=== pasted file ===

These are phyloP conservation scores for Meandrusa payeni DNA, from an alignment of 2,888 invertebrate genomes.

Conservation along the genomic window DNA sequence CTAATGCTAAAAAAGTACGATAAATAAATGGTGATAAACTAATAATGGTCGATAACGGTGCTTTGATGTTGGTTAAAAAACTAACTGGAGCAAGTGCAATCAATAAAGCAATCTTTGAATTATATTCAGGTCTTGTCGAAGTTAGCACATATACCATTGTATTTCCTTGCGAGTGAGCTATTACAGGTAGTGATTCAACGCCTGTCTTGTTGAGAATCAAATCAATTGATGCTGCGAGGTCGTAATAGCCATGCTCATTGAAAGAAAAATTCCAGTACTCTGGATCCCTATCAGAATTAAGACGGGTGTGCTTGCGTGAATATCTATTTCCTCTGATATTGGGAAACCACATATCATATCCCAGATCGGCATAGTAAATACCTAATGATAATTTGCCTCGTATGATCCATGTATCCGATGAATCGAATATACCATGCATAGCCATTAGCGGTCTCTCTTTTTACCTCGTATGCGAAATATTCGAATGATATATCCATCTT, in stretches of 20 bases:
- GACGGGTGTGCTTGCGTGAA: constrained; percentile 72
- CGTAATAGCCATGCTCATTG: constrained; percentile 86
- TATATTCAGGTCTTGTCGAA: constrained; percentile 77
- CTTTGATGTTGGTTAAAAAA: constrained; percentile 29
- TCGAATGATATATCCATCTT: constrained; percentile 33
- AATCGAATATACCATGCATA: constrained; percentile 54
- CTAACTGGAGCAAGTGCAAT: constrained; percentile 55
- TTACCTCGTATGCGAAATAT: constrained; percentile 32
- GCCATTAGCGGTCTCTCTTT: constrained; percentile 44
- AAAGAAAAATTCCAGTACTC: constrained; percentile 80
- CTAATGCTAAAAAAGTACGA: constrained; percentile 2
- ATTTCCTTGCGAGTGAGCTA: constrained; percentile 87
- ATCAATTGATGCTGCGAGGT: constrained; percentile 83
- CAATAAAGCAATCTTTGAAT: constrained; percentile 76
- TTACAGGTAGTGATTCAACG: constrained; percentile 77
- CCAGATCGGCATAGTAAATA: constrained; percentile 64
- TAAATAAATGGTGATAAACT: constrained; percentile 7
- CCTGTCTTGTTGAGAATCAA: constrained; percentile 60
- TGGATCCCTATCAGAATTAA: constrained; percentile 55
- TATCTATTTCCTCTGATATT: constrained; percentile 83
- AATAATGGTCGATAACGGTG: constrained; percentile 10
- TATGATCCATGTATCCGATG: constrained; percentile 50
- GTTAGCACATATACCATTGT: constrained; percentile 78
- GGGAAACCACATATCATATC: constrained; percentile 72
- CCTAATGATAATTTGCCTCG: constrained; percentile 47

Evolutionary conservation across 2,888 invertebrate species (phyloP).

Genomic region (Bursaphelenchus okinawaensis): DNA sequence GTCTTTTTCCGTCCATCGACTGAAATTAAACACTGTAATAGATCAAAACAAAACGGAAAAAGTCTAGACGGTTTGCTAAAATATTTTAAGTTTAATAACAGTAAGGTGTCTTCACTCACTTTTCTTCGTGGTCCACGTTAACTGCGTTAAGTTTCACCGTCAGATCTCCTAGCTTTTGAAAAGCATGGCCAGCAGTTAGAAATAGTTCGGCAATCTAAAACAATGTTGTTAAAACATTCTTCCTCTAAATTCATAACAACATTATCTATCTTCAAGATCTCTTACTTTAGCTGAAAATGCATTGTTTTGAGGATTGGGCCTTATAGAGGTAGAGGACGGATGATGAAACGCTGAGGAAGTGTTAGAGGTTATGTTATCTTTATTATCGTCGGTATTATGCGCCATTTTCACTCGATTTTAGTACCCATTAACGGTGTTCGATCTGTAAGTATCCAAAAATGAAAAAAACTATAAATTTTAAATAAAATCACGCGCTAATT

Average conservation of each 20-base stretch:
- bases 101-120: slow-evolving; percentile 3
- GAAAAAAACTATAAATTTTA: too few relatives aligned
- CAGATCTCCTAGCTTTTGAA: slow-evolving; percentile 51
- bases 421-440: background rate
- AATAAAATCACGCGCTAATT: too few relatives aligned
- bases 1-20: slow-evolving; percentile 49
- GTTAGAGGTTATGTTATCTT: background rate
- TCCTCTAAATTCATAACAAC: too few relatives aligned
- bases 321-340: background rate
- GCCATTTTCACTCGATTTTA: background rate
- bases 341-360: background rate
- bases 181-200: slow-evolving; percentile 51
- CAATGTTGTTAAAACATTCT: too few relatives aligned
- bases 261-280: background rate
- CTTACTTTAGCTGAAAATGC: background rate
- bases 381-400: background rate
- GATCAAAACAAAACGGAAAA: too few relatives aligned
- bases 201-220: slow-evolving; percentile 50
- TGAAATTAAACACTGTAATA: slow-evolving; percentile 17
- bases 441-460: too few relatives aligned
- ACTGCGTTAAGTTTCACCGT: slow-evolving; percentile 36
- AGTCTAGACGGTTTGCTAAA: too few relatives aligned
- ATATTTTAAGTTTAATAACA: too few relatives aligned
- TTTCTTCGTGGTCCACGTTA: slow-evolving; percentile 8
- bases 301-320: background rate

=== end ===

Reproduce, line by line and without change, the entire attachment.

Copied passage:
These are phyloP conservation scores for Meandrusa payeni DNA, from an alignment of 2,888 invertebrate genomes.

Conservation along the genomic window DNA sequence CTAATGCTAAAAAAGTACGATAAATAAATGGTGATAAACTAATAATGGTCGATAACGGTGCTTTGATGTTGGTTAAAAAACTAACTGGAGCAAGTGCAATCAATAAAGCAATCTTTGAATTATATTCAGGTCTTGTCGAAGTTAGCACATATACCATTGTATTTCCTTGCGAGTGAGCTATTACAGGTAGTGATTCAACGCCTGTCTTGTTGAGAATCAAATCAATTGATGCTGCGAGGTCGTAATAGCCATGCTCATTGAAAGAAAAATTCCAGTACTCTGGATCCCTATCAGAATTAAGACGGGTGTGCTTGCGTGAATATCTATTTCCTCTGATATTGGGAAACCACATATCATATCCCAGATCGGCATAGTAAATACCTAATGATAATTTGCCTCGTATGATCCATGTATCCGATGAATCGAATATACCATGCATAGCCATTAGCGGTCTCTCTTTTTACCTCGTATGCGAAATATTCGAATGATATATCCATCTT, in stretches of 20 bases:
- GACGGGTGTGCTTGCGTGAA: constrained; percentile 72
- CGTAATAGCCATGCTCATTG: constrained; percentile 86
- TATATTCAGGTCTTGTCGAA: constrained; percentile 77
- CTTTGATGTTGGTTAAAAAA: constrained; percentile 29
- TCGAATGATATATCCATCTT: constrained; percentile 33
- AATCGAATATACCATGCATA: constrained; percentile 54
- CTAACTGGAGCAAGTGCAAT: constrained; percentile 55
- TTACCTCGTATGCGAAATAT: constrained; percentile 32
- GCCATTAGCGGTCTCTCTTT: constrained; percentile 44
- AAAGAAAAATTCCAGTACTC: constrained; percentile 80
- CTAATGCTAAAAAAGTACGA: constrained; percentile 2
- ATTTCCTTGCGAGTGAGCTA: constrained; percentile 87
- ATCAATTGATGCTGCGAGGT: constrained; percentile 83
- CAATAAAGCAATCTTTGAAT: constrained; percentile 76
- TTACAGGTAGTGATTCAACG: constrained; percentile 77
- CCAGATCGGCATAGTAAATA: constrained; percentile 64
- TAAATAAATGGTGATAAACT: constrained; percentile 7
- CCTGTCTTGTTGAGAATCAA: constrained; percentile 60
- TGGATCCCTATCAGAATTAA: constrained; percentile 55
- TATCTATTTCCTCTGATATT: constrained; percentile 83
- AATAATGGTCGATAACGGTG: constrained; percentile 10
- TATGATCCATGTATCCGATG: constrained; percentile 50
- GTTAGCACATATACCATTGT: constrained; percentile 78
- GGGAAACCACATATCATATC: constrained; percentile 72
- CCTAATGATAATTTGCCTCG: constrained; percentile 47

Evolutionary conservation across 2,888 invertebrate species (phyloP).

Genomic region (Bursaphelenchus okinawaensis): DNA sequence GTCTTTTTCCGTCCATCGACTGAAATTAAACACTGTAATAGATCAAAACAAAACGGAAAAAGTCTAGACGGTTTGCTAAAATATTTTAAGTTTAATAACAGTAAGGTGTCTTCACTCACTTTTCTTCGTGGTCCACGTTAACTGCGTTAAGTTTCACCGTCAGATCTCCTAGCTTTTGAAAAGCATGGCCAGCAGTTAGAAATAGTTCGGCAATCTAAAACAATGTTGTTAAAACATTCTTCCTCTAAATTCATAACAACATTATCTATCTTCAAGATCTCTTACTTTAGCTGAAAATGCATTGTTTTGAGGATTGGGCCTTATAGAGGTAGAGGACGGATGATGAAACGCTGAGGAAGTGTTAGAGGTTATGTTATCTTTATTATCGTCGGTATTATGCGCCATTTTCACTCGATTTTAGTACCCATTAACGGTGTTCGATCTGTAAGTATCCAAAAATGAAAAAAACTATAAATTTTAAATAAAATCACGCGCTAATT

Average conservation of each 20-base stretch:
- bases 101-120: slow-evolving; percentile 3
- GAAAAAAACTATAAATTTTA: too few relatives aligned
- CAGATCTCCTAGCTTTTGAA: slow-evolving; percentile 51
- bases 421-440: background rate
- AATAAAATCACGCGCTAATT: too few relatives aligned
- bases 1-20: slow-evolving; percentile 49
- GTTAGAGGTTATGTTATCTT: background rate
- TCCTCTAAATTCATAACAAC: too few relatives aligned
- bases 321-340: background rate
- GCCATTTTCACTCGATTTTA: background rate
- bases 341-360: background rate
- bases 181-200: slow-evolving; percentile 51
- CAATGTTGTTAAAACATTCT: too few relatives aligned
- bases 261-280: background rate
- CTTACTTTAGCTGAAAATGC: background rate
- bases 381-400: background rate
- GATCAAAACAAAACGGAAAA: too few relatives aligned
- bases 201-220: slow-evolving; percentile 50
- TGAAATTAAACACTGTAATA: slow-evolving; percentile 17
- bases 441-460: too few relatives aligned
- ACTGCGTTAAGTTTCACCGT: slow-evolving; percentile 36
- AGTCTAGACGGTTTGCTAAA: too few relatives aligned
- ATATTTTAAGTTTAATAACA: too few relatives aligned
- TTTCTTCGTGGTCCACGTTA: slow-evolving; percentile 8
- bases 301-320: background rate